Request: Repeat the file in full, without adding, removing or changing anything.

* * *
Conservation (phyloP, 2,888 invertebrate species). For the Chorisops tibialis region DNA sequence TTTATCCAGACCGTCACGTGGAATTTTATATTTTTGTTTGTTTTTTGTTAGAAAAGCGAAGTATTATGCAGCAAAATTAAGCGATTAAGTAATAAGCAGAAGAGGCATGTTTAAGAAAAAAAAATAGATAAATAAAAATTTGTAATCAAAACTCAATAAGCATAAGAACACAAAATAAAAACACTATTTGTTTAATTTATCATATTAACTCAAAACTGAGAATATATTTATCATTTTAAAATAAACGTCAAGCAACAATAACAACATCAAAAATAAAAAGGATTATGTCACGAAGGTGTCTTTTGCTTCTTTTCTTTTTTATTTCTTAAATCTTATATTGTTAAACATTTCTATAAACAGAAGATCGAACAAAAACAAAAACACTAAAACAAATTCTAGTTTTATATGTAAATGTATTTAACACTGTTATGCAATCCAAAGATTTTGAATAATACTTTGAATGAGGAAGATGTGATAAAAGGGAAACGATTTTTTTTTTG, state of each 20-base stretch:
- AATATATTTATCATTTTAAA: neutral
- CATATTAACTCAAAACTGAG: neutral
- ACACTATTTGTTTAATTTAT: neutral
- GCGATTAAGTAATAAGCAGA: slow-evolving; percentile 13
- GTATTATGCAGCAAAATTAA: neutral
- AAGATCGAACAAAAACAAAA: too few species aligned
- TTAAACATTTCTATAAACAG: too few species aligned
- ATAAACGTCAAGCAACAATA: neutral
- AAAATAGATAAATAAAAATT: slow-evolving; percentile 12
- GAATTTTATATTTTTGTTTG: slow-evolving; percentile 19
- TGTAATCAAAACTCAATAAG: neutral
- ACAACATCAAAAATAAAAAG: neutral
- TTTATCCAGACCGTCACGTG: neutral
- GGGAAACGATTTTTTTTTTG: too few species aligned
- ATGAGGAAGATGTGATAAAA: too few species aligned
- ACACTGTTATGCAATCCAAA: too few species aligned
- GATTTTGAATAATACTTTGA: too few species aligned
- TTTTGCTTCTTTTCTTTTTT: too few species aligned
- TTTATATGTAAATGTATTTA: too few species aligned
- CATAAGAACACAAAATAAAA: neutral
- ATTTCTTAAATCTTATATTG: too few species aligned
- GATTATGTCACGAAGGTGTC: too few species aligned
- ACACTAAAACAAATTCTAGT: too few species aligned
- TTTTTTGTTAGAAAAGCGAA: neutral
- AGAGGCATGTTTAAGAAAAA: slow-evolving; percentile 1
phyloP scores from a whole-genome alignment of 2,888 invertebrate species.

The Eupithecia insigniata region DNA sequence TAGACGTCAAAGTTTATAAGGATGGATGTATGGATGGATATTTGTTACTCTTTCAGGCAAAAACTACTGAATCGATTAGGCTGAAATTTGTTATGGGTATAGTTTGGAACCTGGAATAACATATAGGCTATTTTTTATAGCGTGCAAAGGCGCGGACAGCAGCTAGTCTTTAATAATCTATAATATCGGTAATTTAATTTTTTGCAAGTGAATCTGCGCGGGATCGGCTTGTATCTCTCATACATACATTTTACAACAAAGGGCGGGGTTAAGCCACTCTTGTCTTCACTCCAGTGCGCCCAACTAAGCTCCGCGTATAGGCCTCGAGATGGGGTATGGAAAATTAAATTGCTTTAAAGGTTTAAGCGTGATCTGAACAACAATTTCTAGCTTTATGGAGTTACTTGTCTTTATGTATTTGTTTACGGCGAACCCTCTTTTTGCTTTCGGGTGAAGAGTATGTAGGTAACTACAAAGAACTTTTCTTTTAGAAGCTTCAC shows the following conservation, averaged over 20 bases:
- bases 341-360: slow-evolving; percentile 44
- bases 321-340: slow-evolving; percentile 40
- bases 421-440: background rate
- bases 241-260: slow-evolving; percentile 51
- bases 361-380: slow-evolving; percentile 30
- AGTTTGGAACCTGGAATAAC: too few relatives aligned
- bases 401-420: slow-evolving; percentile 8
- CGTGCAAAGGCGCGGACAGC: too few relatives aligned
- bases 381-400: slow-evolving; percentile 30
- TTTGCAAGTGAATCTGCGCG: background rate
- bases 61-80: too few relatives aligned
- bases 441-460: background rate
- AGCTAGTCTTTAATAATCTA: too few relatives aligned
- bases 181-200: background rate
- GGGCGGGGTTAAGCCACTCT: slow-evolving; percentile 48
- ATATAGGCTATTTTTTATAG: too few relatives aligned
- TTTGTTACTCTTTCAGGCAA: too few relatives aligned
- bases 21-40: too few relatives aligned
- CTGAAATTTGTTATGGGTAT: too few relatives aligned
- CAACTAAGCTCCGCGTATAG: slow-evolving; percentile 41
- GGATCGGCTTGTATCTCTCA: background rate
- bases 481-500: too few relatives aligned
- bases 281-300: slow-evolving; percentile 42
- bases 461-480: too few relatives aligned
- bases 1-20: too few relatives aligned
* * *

Conservation (phyloP, 2,888 invertebrate species). For the Chorisops tibialis region DNA sequence TTTATCCAGACCGTCACGTGGAATTTTATATTTTTGTTTGTTTTTTGTTAGAAAAGCGAAGTATTATGCAGCAAAATTAAGCGATTAAGTAATAAGCAGAAGAGGCATGTTTAAGAAAAAAAAATAGATAAATAAAAATTTGTAATCAAAACTCAATAAGCATAAGAACACAAAATAAAAACACTATTTGTTTAATTTATCATATTAACTCAAAACTGAGAATATATTTATCATTTTAAAATAAACGTCAAGCAACAATAACAACATCAAAAATAAAAAGGATTATGTCACGAAGGTGTCTTTTGCTTCTTTTCTTTTTTATTTCTTAAATCTTATATTGTTAAACATTTCTATAAACAGAAGATCGAACAAAAACAAAAACACTAAAACAAATTCTAGTTTTATATGTAAATGTATTTAACACTGTTATGCAATCCAAAGATTTTGAATAATACTTTGAATGAGGAAGATGTGATAAAAGGGAAACGATTTTTTTTTTG, state of each 20-base stretch:
- AATATATTTATCATTTTAAA: neutral
- CATATTAACTCAAAACTGAG: neutral
- ACACTATTTGTTTAATTTAT: neutral
- GCGATTAAGTAATAAGCAGA: slow-evolving; percentile 13
- GTATTATGCAGCAAAATTAA: neutral
- AAGATCGAACAAAAACAAAA: too few species aligned
- TTAAACATTTCTATAAACAG: too few species aligned
- ATAAACGTCAAGCAACAATA: neutral
- AAAATAGATAAATAAAAATT: slow-evolving; percentile 12
- GAATTTTATATTTTTGTTTG: slow-evolving; percentile 19
- TGTAATCAAAACTCAATAAG: neutral
- ACAACATCAAAAATAAAAAG: neutral
- TTTATCCAGACCGTCACGTG: neutral
- GGGAAACGATTTTTTTTTTG: too few species aligned
- ATGAGGAAGATGTGATAAAA: too few species aligned
- ACACTGTTATGCAATCCAAA: too few species aligned
- GATTTTGAATAATACTTTGA: too few species aligned
- TTTTGCTTCTTTTCTTTTTT: too few species aligned
- TTTATATGTAAATGTATTTA: too few species aligned
- CATAAGAACACAAAATAAAA: neutral
- ATTTCTTAAATCTTATATTG: too few species aligned
- GATTATGTCACGAAGGTGTC: too few species aligned
- ACACTAAAACAAATTCTAGT: too few species aligned
- TTTTTTGTTAGAAAAGCGAA: neutral
- AGAGGCATGTTTAAGAAAAA: slow-evolving; percentile 1
phyloP scores from a whole-genome alignment of 2,888 invertebrate species.

The Eupithecia insigniata region DNA sequence TAGACGTCAAAGTTTATAAGGATGGATGTATGGATGGATATTTGTTACTCTTTCAGGCAAAAACTACTGAATCGATTAGGCTGAAATTTGTTATGGGTATAGTTTGGAACCTGGAATAACATATAGGCTATTTTTTATAGCGTGCAAAGGCGCGGACAGCAGCTAGTCTTTAATAATCTATAATATCGGTAATTTAATTTTTTGCAAGTGAATCTGCGCGGGATCGGCTTGTATCTCTCATACATACATTTTACAACAAAGGGCGGGGTTAAGCCACTCTTGTCTTCACTCCAGTGCGCCCAACTAAGCTCCGCGTATAGGCCTCGAGATGGGGTATGGAAAATTAAATTGCTTTAAAGGTTTAAGCGTGATCTGAACAACAATTTCTAGCTTTATGGAGTTACTTGTCTTTATGTATTTGTTTACGGCGAACCCTCTTTTTGCTTTCGGGTGAAGAGTATGTAGGTAACTACAAAGAACTTTTCTTTTAGAAGCTTCAC shows the following conservation, averaged over 20 bases:
- bases 341-360: slow-evolving; percentile 44
- bases 321-340: slow-evolving; percentile 40
- bases 421-440: background rate
- bases 241-260: slow-evolving; percentile 51
- bases 361-380: slow-evolving; percentile 30
- AGTTTGGAACCTGGAATAAC: too few relatives aligned
- bases 401-420: slow-evolving; percentile 8
- CGTGCAAAGGCGCGGACAGC: too few relatives aligned
- bases 381-400: slow-evolving; percentile 30
- TTTGCAAGTGAATCTGCGCG: background rate
- bases 61-80: too few relatives aligned
- bases 441-460: background rate
- AGCTAGTCTTTAATAATCTA: too few relatives aligned
- bases 181-200: background rate
- GGGCGGGGTTAAGCCACTCT: slow-evolving; percentile 48
- ATATAGGCTATTTTTTATAG: too few relatives aligned
- TTTGTTACTCTTTCAGGCAA: too few relatives aligned
- bases 21-40: too few relatives aligned
- CTGAAATTTGTTATGGGTAT: too few relatives aligned
- CAACTAAGCTCCGCGTATAG: slow-evolving; percentile 41
- GGATCGGCTTGTATCTCTCA: background rate
- bases 481-500: too few relatives aligned
- bases 281-300: slow-evolving; percentile 42
- bases 461-480: too few relatives aligned
- bases 1-20: too few relatives aligned